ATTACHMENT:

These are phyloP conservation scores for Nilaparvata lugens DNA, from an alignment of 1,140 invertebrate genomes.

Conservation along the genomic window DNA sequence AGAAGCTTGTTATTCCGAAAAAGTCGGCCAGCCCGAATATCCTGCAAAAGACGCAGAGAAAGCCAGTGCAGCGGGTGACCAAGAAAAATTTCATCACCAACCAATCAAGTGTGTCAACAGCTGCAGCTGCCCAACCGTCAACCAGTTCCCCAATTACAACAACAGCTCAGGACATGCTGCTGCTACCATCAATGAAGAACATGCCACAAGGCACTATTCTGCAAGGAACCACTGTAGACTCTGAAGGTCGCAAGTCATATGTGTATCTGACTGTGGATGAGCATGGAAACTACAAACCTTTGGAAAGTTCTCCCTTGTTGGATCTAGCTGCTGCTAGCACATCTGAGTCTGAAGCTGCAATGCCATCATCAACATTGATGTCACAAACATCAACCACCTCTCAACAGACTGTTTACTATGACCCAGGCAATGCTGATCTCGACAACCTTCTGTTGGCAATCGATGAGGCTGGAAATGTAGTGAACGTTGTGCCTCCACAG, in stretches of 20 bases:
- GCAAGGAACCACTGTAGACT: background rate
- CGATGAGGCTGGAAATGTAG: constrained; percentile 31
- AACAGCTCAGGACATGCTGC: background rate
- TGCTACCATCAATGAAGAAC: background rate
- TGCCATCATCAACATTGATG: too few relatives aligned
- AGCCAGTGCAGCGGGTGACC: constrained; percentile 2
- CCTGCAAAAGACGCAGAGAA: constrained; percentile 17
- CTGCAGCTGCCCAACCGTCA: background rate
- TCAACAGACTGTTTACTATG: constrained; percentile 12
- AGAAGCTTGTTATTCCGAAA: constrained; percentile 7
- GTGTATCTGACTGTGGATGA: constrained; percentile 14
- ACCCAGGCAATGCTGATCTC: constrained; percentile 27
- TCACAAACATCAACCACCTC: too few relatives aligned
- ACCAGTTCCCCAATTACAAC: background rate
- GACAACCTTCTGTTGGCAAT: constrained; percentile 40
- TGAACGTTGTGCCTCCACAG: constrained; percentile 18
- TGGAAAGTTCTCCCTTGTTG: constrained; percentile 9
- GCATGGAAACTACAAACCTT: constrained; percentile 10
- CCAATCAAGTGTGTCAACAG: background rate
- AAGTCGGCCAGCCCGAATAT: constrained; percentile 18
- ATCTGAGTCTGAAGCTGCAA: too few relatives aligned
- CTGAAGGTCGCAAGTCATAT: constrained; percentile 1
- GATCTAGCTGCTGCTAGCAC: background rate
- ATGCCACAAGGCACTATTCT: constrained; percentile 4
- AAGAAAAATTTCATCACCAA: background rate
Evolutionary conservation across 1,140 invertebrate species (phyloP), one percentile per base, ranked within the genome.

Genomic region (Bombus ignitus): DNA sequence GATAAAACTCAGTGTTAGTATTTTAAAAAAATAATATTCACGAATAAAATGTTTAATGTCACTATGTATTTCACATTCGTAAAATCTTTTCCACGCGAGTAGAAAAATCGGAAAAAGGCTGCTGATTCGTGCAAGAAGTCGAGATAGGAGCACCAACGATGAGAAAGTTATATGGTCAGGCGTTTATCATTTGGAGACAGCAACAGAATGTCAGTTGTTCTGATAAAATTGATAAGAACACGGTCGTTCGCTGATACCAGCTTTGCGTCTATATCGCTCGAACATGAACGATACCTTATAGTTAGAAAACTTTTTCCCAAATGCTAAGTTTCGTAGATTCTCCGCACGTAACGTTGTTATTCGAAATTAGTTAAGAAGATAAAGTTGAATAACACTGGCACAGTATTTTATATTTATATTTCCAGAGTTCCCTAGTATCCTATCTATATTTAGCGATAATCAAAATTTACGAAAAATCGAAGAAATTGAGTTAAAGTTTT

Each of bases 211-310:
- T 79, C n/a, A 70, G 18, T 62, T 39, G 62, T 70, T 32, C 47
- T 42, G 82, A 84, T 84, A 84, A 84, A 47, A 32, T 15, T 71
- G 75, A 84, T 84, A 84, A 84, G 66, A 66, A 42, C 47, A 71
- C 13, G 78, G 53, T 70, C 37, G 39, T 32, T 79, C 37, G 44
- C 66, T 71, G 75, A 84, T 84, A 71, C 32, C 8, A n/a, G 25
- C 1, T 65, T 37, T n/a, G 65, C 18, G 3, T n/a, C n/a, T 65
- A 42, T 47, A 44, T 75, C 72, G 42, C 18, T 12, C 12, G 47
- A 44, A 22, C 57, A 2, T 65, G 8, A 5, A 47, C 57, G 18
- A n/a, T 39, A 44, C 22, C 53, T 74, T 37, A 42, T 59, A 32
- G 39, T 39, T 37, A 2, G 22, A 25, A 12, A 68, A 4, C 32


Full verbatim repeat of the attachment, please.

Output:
These are phyloP conservation scores for Nilaparvata lugens DNA, from an alignment of 1,140 invertebrate genomes.

Conservation along the genomic window DNA sequence AGAAGCTTGTTATTCCGAAAAAGTCGGCCAGCCCGAATATCCTGCAAAAGACGCAGAGAAAGCCAGTGCAGCGGGTGACCAAGAAAAATTTCATCACCAACCAATCAAGTGTGTCAACAGCTGCAGCTGCCCAACCGTCAACCAGTTCCCCAATTACAACAACAGCTCAGGACATGCTGCTGCTACCATCAATGAAGAACATGCCACAAGGCACTATTCTGCAAGGAACCACTGTAGACTCTGAAGGTCGCAAGTCATATGTGTATCTGACTGTGGATGAGCATGGAAACTACAAACCTTTGGAAAGTTCTCCCTTGTTGGATCTAGCTGCTGCTAGCACATCTGAGTCTGAAGCTGCAATGCCATCATCAACATTGATGTCACAAACATCAACCACCTCTCAACAGACTGTTTACTATGACCCAGGCAATGCTGATCTCGACAACCTTCTGTTGGCAATCGATGAGGCTGGAAATGTAGTGAACGTTGTGCCTCCACAG, in stretches of 20 bases:
- GCAAGGAACCACTGTAGACT: background rate
- CGATGAGGCTGGAAATGTAG: constrained; percentile 31
- AACAGCTCAGGACATGCTGC: background rate
- TGCTACCATCAATGAAGAAC: background rate
- TGCCATCATCAACATTGATG: too few relatives aligned
- AGCCAGTGCAGCGGGTGACC: constrained; percentile 2
- CCTGCAAAAGACGCAGAGAA: constrained; percentile 17
- CTGCAGCTGCCCAACCGTCA: background rate
- TCAACAGACTGTTTACTATG: constrained; percentile 12
- AGAAGCTTGTTATTCCGAAA: constrained; percentile 7
- GTGTATCTGACTGTGGATGA: constrained; percentile 14
- ACCCAGGCAATGCTGATCTC: constrained; percentile 27
- TCACAAACATCAACCACCTC: too few relatives aligned
- ACCAGTTCCCCAATTACAAC: background rate
- GACAACCTTCTGTTGGCAAT: constrained; percentile 40
- TGAACGTTGTGCCTCCACAG: constrained; percentile 18
- TGGAAAGTTCTCCCTTGTTG: constrained; percentile 9
- GCATGGAAACTACAAACCTT: constrained; percentile 10
- CCAATCAAGTGTGTCAACAG: background rate
- AAGTCGGCCAGCCCGAATAT: constrained; percentile 18
- ATCTGAGTCTGAAGCTGCAA: too few relatives aligned
- CTGAAGGTCGCAAGTCATAT: constrained; percentile 1
- GATCTAGCTGCTGCTAGCAC: background rate
- ATGCCACAAGGCACTATTCT: constrained; percentile 4
- AAGAAAAATTTCATCACCAA: background rate
Evolutionary conservation across 1,140 invertebrate species (phyloP), one percentile per base, ranked within the genome.

Genomic region (Bombus ignitus): DNA sequence GATAAAACTCAGTGTTAGTATTTTAAAAAAATAATATTCACGAATAAAATGTTTAATGTCACTATGTATTTCACATTCGTAAAATCTTTTCCACGCGAGTAGAAAAATCGGAAAAAGGCTGCTGATTCGTGCAAGAAGTCGAGATAGGAGCACCAACGATGAGAAAGTTATATGGTCAGGCGTTTATCATTTGGAGACAGCAACAGAATGTCAGTTGTTCTGATAAAATTGATAAGAACACGGTCGTTCGCTGATACCAGCTTTGCGTCTATATCGCTCGAACATGAACGATACCTTATAGTTAGAAAACTTTTTCCCAAATGCTAAGTTTCGTAGATTCTCCGCACGTAACGTTGTTATTCGAAATTAGTTAAGAAGATAAAGTTGAATAACACTGGCACAGTATTTTATATTTATATTTCCAGAGTTCCCTAGTATCCTATCTATATTTAGCGATAATCAAAATTTACGAAAAATCGAAGAAATTGAGTTAAAGTTTT

Each of bases 211-310:
- T 79, C n/a, A 70, G 18, T 62, T 39, G 62, T 70, T 32, C 47
- T 42, G 82, A 84, T 84, A 84, A 84, A 47, A 32, T 15, T 71
- G 75, A 84, T 84, A 84, A 84, G 66, A 66, A 42, C 47, A 71
- C 13, G 78, G 53, T 70, C 37, G 39, T 32, T 79, C 37, G 44
- C 66, T 71, G 75, A 84, T 84, A 71, C 32, C 8, A n/a, G 25
- C 1, T 65, T 37, T n/a, G 65, C 18, G 3, T n/a, C n/a, T 65
- A 42, T 47, A 44, T 75, C 72, G 42, C 18, T 12, C 12, G 47
- A 44, A 22, C 57, A 2, T 65, G 8, A 5, A 47, C 57, G 18
- A n/a, T 39, A 44, C 22, C 53, T 74, T 37, A 42, T 59, A 32
- G 39, T 39, T 37, A 2, G 22, A 25, A 12, A 68, A 4, C 32